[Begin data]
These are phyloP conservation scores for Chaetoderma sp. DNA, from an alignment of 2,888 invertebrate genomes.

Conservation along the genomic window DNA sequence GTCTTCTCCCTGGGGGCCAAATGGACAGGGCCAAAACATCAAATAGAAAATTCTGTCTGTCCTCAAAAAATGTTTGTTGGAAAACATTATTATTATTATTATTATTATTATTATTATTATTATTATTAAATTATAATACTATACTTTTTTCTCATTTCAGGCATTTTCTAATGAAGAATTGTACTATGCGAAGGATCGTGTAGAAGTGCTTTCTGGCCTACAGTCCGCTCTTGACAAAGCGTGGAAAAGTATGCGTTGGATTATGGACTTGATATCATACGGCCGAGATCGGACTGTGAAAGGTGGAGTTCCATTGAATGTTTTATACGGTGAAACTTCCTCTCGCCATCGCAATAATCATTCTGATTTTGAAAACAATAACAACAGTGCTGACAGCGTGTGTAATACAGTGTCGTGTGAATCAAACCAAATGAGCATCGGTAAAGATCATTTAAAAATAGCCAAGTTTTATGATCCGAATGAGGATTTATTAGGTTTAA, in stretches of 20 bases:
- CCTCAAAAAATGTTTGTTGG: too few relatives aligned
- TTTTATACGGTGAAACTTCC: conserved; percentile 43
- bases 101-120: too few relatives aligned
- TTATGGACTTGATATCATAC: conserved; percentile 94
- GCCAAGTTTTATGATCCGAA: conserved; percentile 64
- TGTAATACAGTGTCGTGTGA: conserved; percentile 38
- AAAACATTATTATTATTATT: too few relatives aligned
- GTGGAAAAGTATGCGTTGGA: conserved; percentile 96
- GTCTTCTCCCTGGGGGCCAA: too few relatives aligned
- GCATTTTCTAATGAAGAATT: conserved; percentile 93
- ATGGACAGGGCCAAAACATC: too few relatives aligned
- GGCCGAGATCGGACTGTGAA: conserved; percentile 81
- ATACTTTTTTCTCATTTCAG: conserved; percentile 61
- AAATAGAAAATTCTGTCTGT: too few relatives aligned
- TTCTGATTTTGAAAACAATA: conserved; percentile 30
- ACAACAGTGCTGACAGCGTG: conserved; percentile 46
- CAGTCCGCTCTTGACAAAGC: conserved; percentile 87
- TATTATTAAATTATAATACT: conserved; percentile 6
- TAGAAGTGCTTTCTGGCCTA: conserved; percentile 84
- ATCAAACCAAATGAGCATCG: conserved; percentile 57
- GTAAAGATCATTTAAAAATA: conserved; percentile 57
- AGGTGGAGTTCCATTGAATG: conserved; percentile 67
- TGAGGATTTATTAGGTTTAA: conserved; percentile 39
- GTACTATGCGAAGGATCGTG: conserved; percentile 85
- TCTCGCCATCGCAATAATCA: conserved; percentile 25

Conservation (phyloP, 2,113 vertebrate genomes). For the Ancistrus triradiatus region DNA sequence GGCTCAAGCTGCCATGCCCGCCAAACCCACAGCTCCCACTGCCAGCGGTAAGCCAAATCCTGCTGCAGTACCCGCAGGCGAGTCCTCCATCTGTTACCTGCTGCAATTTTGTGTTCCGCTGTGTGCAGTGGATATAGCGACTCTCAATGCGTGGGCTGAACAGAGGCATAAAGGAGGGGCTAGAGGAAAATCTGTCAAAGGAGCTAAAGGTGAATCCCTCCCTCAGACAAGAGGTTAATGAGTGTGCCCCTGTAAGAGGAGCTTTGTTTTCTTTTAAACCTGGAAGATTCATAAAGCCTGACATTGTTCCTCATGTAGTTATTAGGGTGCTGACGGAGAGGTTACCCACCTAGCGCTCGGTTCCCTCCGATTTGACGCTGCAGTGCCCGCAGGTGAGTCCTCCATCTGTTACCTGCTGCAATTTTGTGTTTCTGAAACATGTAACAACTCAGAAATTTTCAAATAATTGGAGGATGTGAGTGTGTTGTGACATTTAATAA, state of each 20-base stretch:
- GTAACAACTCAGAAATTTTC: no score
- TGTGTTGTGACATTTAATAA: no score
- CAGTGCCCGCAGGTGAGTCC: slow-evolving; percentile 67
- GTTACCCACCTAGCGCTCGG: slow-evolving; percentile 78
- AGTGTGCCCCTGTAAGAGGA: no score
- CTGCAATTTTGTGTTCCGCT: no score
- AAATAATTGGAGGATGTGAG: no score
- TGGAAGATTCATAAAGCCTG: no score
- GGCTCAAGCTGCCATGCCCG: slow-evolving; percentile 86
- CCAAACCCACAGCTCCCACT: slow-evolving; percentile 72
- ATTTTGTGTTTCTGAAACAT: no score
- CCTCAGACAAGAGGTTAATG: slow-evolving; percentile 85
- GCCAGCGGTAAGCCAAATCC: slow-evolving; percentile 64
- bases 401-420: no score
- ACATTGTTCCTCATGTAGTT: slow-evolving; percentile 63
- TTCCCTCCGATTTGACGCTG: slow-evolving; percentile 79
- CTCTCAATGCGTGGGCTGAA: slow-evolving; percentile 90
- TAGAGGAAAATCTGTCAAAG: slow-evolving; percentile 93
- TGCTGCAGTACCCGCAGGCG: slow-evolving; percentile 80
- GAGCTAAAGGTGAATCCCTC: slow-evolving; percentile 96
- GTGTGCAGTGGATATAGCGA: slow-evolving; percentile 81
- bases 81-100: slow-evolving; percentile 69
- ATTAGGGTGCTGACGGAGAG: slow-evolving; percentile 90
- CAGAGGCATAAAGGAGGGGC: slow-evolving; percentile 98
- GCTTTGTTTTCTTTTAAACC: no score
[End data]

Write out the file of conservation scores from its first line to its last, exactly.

These are phyloP conservation scores for Chaetoderma sp. DNA, from an alignment of 2,888 invertebrate genomes.

Conservation along the genomic window DNA sequence GTCTTCTCCCTGGGGGCCAAATGGACAGGGCCAAAACATCAAATAGAAAATTCTGTCTGTCCTCAAAAAATGTTTGTTGGAAAACATTATTATTATTATTATTATTATTATTATTATTATTATTATTAAATTATAATACTATACTTTTTTCTCATTTCAGGCATTTTCTAATGAAGAATTGTACTATGCGAAGGATCGTGTAGAAGTGCTTTCTGGCCTACAGTCCGCTCTTGACAAAGCGTGGAAAAGTATGCGTTGGATTATGGACTTGATATCATACGGCCGAGATCGGACTGTGAAAGGTGGAGTTCCATTGAATGTTTTATACGGTGAAACTTCCTCTCGCCATCGCAATAATCATTCTGATTTTGAAAACAATAACAACAGTGCTGACAGCGTGTGTAATACAGTGTCGTGTGAATCAAACCAAATGAGCATCGGTAAAGATCATTTAAAAATAGCCAAGTTTTATGATCCGAATGAGGATTTATTAGGTTTAA, in stretches of 20 bases:
- CCTCAAAAAATGTTTGTTGG: too few relatives aligned
- TTTTATACGGTGAAACTTCC: conserved; percentile 43
- bases 101-120: too few relatives aligned
- TTATGGACTTGATATCATAC: conserved; percentile 94
- GCCAAGTTTTATGATCCGAA: conserved; percentile 64
- TGTAATACAGTGTCGTGTGA: conserved; percentile 38
- AAAACATTATTATTATTATT: too few relatives aligned
- GTGGAAAAGTATGCGTTGGA: conserved; percentile 96
- GTCTTCTCCCTGGGGGCCAA: too few relatives aligned
- GCATTTTCTAATGAAGAATT: conserved; percentile 93
- ATGGACAGGGCCAAAACATC: too few relatives aligned
- GGCCGAGATCGGACTGTGAA: conserved; percentile 81
- ATACTTTTTTCTCATTTCAG: conserved; percentile 61
- AAATAGAAAATTCTGTCTGT: too few relatives aligned
- TTCTGATTTTGAAAACAATA: conserved; percentile 30
- ACAACAGTGCTGACAGCGTG: conserved; percentile 46
- CAGTCCGCTCTTGACAAAGC: conserved; percentile 87
- TATTATTAAATTATAATACT: conserved; percentile 6
- TAGAAGTGCTTTCTGGCCTA: conserved; percentile 84
- ATCAAACCAAATGAGCATCG: conserved; percentile 57
- GTAAAGATCATTTAAAAATA: conserved; percentile 57
- AGGTGGAGTTCCATTGAATG: conserved; percentile 67
- TGAGGATTTATTAGGTTTAA: conserved; percentile 39
- GTACTATGCGAAGGATCGTG: conserved; percentile 85
- TCTCGCCATCGCAATAATCA: conserved; percentile 25

Conservation (phyloP, 2,113 vertebrate genomes). For the Ancistrus triradiatus region DNA sequence GGCTCAAGCTGCCATGCCCGCCAAACCCACAGCTCCCACTGCCAGCGGTAAGCCAAATCCTGCTGCAGTACCCGCAGGCGAGTCCTCCATCTGTTACCTGCTGCAATTTTGTGTTCCGCTGTGTGCAGTGGATATAGCGACTCTCAATGCGTGGGCTGAACAGAGGCATAAAGGAGGGGCTAGAGGAAAATCTGTCAAAGGAGCTAAAGGTGAATCCCTCCCTCAGACAAGAGGTTAATGAGTGTGCCCCTGTAAGAGGAGCTTTGTTTTCTTTTAAACCTGGAAGATTCATAAAGCCTGACATTGTTCCTCATGTAGTTATTAGGGTGCTGACGGAGAGGTTACCCACCTAGCGCTCGGTTCCCTCCGATTTGACGCTGCAGTGCCCGCAGGTGAGTCCTCCATCTGTTACCTGCTGCAATTTTGTGTTTCTGAAACATGTAACAACTCAGAAATTTTCAAATAATTGGAGGATGTGAGTGTGTTGTGACATTTAATAA, state of each 20-base stretch:
- GTAACAACTCAGAAATTTTC: no score
- TGTGTTGTGACATTTAATAA: no score
- CAGTGCCCGCAGGTGAGTCC: slow-evolving; percentile 67
- GTTACCCACCTAGCGCTCGG: slow-evolving; percentile 78
- AGTGTGCCCCTGTAAGAGGA: no score
- CTGCAATTTTGTGTTCCGCT: no score
- AAATAATTGGAGGATGTGAG: no score
- TGGAAGATTCATAAAGCCTG: no score
- GGCTCAAGCTGCCATGCCCG: slow-evolving; percentile 86
- CCAAACCCACAGCTCCCACT: slow-evolving; percentile 72
- ATTTTGTGTTTCTGAAACAT: no score
- CCTCAGACAAGAGGTTAATG: slow-evolving; percentile 85
- GCCAGCGGTAAGCCAAATCC: slow-evolving; percentile 64
- bases 401-420: no score
- ACATTGTTCCTCATGTAGTT: slow-evolving; percentile 63
- TTCCCTCCGATTTGACGCTG: slow-evolving; percentile 79
- CTCTCAATGCGTGGGCTGAA: slow-evolving; percentile 90
- TAGAGGAAAATCTGTCAAAG: slow-evolving; percentile 93
- TGCTGCAGTACCCGCAGGCG: slow-evolving; percentile 80
- GAGCTAAAGGTGAATCCCTC: slow-evolving; percentile 96
- GTGTGCAGTGGATATAGCGA: slow-evolving; percentile 81
- bases 81-100: slow-evolving; percentile 69
- ATTAGGGTGCTGACGGAGAG: slow-evolving; percentile 90
- CAGAGGCATAAAGGAGGGGC: slow-evolving; percentile 98
- GCTTTGTTTTCTTTTAAACC: no score